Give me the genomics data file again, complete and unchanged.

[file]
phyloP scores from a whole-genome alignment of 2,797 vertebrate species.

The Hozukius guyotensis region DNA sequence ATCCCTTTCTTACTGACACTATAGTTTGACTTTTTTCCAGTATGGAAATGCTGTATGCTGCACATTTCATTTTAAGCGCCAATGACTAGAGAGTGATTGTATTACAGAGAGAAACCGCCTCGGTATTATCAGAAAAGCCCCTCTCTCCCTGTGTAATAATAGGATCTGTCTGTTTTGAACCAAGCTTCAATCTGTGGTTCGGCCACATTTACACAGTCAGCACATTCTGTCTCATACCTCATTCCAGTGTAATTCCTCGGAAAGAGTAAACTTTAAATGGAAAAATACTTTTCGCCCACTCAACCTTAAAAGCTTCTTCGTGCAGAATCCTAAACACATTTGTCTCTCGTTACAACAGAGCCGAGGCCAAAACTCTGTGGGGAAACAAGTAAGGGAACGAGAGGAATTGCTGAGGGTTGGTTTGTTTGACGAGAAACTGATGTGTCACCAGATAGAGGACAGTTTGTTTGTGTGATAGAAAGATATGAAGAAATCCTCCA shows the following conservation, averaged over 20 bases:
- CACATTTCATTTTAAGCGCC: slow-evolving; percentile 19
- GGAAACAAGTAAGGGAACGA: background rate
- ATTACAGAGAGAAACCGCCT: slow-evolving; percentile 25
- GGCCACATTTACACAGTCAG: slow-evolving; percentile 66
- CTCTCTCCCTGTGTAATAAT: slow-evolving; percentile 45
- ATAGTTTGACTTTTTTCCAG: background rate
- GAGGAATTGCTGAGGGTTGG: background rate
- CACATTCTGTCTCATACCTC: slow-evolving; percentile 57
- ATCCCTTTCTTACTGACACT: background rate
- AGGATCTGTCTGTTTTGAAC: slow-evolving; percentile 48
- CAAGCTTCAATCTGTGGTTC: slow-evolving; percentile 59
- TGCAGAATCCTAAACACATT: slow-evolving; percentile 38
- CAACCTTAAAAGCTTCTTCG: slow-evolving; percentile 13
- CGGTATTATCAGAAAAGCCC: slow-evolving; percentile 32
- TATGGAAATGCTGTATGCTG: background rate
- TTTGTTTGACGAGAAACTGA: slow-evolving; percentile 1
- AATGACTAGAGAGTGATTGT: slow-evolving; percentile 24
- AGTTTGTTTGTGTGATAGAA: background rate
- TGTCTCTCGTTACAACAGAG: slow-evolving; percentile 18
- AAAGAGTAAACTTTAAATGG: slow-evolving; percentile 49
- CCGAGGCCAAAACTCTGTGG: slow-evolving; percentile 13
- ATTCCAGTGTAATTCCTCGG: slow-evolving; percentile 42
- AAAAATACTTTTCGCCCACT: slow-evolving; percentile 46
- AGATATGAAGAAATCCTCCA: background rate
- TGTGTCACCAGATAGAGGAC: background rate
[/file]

phyloP scores from a whole-genome alignment of 2,797 vertebrate species.

The Hozukius guyotensis region DNA sequence ATCCCTTTCTTACTGACACTATAGTTTGACTTTTTTCCAGTATGGAAATGCTGTATGCTGCACATTTCATTTTAAGCGCCAATGACTAGAGAGTGATTGTATTACAGAGAGAAACCGCCTCGGTATTATCAGAAAAGCCCCTCTCTCCCTGTGTAATAATAGGATCTGTCTGTTTTGAACCAAGCTTCAATCTGTGGTTCGGCCACATTTACACAGTCAGCACATTCTGTCTCATACCTCATTCCAGTGTAATTCCTCGGAAAGAGTAAACTTTAAATGGAAAAATACTTTTCGCCCACTCAACCTTAAAAGCTTCTTCGTGCAGAATCCTAAACACATTTGTCTCTCGTTACAACAGAGCCGAGGCCAAAACTCTGTGGGGAAACAAGTAAGGGAACGAGAGGAATTGCTGAGGGTTGGTTTGTTTGACGAGAAACTGATGTGTCACCAGATAGAGGACAGTTTGTTTGTGTGATAGAAAGATATGAAGAAATCCTCCA shows the following conservation, averaged over 20 bases:
- CACATTTCATTTTAAGCGCC: slow-evolving; percentile 19
- GGAAACAAGTAAGGGAACGA: background rate
- ATTACAGAGAGAAACCGCCT: slow-evolving; percentile 25
- GGCCACATTTACACAGTCAG: slow-evolving; percentile 66
- CTCTCTCCCTGTGTAATAAT: slow-evolving; percentile 45
- ATAGTTTGACTTTTTTCCAG: background rate
- GAGGAATTGCTGAGGGTTGG: background rate
- CACATTCTGTCTCATACCTC: slow-evolving; percentile 57
- ATCCCTTTCTTACTGACACT: background rate
- AGGATCTGTCTGTTTTGAAC: slow-evolving; percentile 48
- CAAGCTTCAATCTGTGGTTC: slow-evolving; percentile 59
- TGCAGAATCCTAAACACATT: slow-evolving; percentile 38
- CAACCTTAAAAGCTTCTTCG: slow-evolving; percentile 13
- CGGTATTATCAGAAAAGCCC: slow-evolving; percentile 32
- TATGGAAATGCTGTATGCTG: background rate
- TTTGTTTGACGAGAAACTGA: slow-evolving; percentile 1
- AATGACTAGAGAGTGATTGT: slow-evolving; percentile 24
- AGTTTGTTTGTGTGATAGAA: background rate
- TGTCTCTCGTTACAACAGAG: slow-evolving; percentile 18
- AAAGAGTAAACTTTAAATGG: slow-evolving; percentile 49
- CCGAGGCCAAAACTCTGTGG: slow-evolving; percentile 13
- ATTCCAGTGTAATTCCTCGG: slow-evolving; percentile 42
- AAAAATACTTTTCGCCCACT: slow-evolving; percentile 46
- AGATATGAAGAAATCCTCCA: background rate
- TGTGTCACCAGATAGAGGAC: background rate